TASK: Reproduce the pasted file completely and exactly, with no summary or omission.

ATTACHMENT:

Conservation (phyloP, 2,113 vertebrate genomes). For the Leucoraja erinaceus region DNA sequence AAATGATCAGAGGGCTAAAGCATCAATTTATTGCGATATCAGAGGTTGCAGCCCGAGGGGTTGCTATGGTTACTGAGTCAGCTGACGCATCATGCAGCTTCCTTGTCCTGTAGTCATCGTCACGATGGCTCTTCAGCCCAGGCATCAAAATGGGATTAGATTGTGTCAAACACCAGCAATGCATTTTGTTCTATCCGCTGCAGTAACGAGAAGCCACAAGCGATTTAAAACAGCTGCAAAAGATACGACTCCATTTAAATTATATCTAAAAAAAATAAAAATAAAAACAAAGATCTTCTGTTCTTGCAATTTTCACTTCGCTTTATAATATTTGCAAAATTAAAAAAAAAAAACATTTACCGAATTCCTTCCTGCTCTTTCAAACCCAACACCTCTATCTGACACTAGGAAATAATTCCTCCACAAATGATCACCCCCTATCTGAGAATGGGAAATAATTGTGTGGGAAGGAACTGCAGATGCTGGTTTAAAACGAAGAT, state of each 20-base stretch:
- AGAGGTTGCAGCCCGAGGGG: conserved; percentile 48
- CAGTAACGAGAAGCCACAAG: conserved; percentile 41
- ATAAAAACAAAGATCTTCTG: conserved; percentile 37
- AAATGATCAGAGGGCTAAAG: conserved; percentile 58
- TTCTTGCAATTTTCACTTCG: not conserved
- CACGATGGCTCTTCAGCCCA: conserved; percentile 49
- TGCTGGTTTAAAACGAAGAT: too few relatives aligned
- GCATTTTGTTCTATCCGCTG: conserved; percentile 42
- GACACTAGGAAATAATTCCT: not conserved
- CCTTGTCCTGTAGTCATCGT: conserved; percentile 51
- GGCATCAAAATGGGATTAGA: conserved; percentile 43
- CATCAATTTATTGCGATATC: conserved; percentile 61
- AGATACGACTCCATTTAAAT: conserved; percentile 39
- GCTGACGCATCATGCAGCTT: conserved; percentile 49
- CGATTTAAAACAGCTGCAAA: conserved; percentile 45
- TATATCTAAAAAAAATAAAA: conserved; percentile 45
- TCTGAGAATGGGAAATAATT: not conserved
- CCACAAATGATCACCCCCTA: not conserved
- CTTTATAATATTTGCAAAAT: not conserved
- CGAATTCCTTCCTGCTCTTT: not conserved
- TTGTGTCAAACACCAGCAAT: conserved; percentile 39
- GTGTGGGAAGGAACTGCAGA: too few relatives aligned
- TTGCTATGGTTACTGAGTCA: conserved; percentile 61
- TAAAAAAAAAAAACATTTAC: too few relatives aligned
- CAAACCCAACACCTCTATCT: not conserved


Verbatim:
Conservation (phyloP, 2,113 vertebrate genomes). For the Leucoraja erinaceus region DNA sequence AAATGATCAGAGGGCTAAAGCATCAATTTATTGCGATATCAGAGGTTGCAGCCCGAGGGGTTGCTATGGTTACTGAGTCAGCTGACGCATCATGCAGCTTCCTTGTCCTGTAGTCATCGTCACGATGGCTCTTCAGCCCAGGCATCAAAATGGGATTAGATTGTGTCAAACACCAGCAATGCATTTTGTTCTATCCGCTGCAGTAACGAGAAGCCACAAGCGATTTAAAACAGCTGCAAAAGATACGACTCCATTTAAATTATATCTAAAAAAAATAAAAATAAAAACAAAGATCTTCTGTTCTTGCAATTTTCACTTCGCTTTATAATATTTGCAAAATTAAAAAAAAAAAACATTTACCGAATTCCTTCCTGCTCTTTCAAACCCAACACCTCTATCTGACACTAGGAAATAATTCCTCCACAAATGATCACCCCCTATCTGAGAATGGGAAATAATTGTGTGGGAAGGAACTGCAGATGCTGGTTTAAAACGAAGAT, state of each 20-base stretch:
- AGAGGTTGCAGCCCGAGGGG: conserved; percentile 48
- CAGTAACGAGAAGCCACAAG: conserved; percentile 41
- ATAAAAACAAAGATCTTCTG: conserved; percentile 37
- AAATGATCAGAGGGCTAAAG: conserved; percentile 58
- TTCTTGCAATTTTCACTTCG: not conserved
- CACGATGGCTCTTCAGCCCA: conserved; percentile 49
- TGCTGGTTTAAAACGAAGAT: too few relatives aligned
- GCATTTTGTTCTATCCGCTG: conserved; percentile 42
- GACACTAGGAAATAATTCCT: not conserved
- CCTTGTCCTGTAGTCATCGT: conserved; percentile 51
- GGCATCAAAATGGGATTAGA: conserved; percentile 43
- CATCAATTTATTGCGATATC: conserved; percentile 61
- AGATACGACTCCATTTAAAT: conserved; percentile 39
- GCTGACGCATCATGCAGCTT: conserved; percentile 49
- CGATTTAAAACAGCTGCAAA: conserved; percentile 45
- TATATCTAAAAAAAATAAAA: conserved; percentile 45
- TCTGAGAATGGGAAATAATT: not conserved
- CCACAAATGATCACCCCCTA: not conserved
- CTTTATAATATTTGCAAAAT: not conserved
- CGAATTCCTTCCTGCTCTTT: not conserved
- TTGTGTCAAACACCAGCAAT: conserved; percentile 39
- GTGTGGGAAGGAACTGCAGA: too few relatives aligned
- TTGCTATGGTTACTGAGTCA: conserved; percentile 61
- TAAAAAAAAAAAACATTTAC: too few relatives aligned
- CAAACCCAACACCTCTATCT: not conserved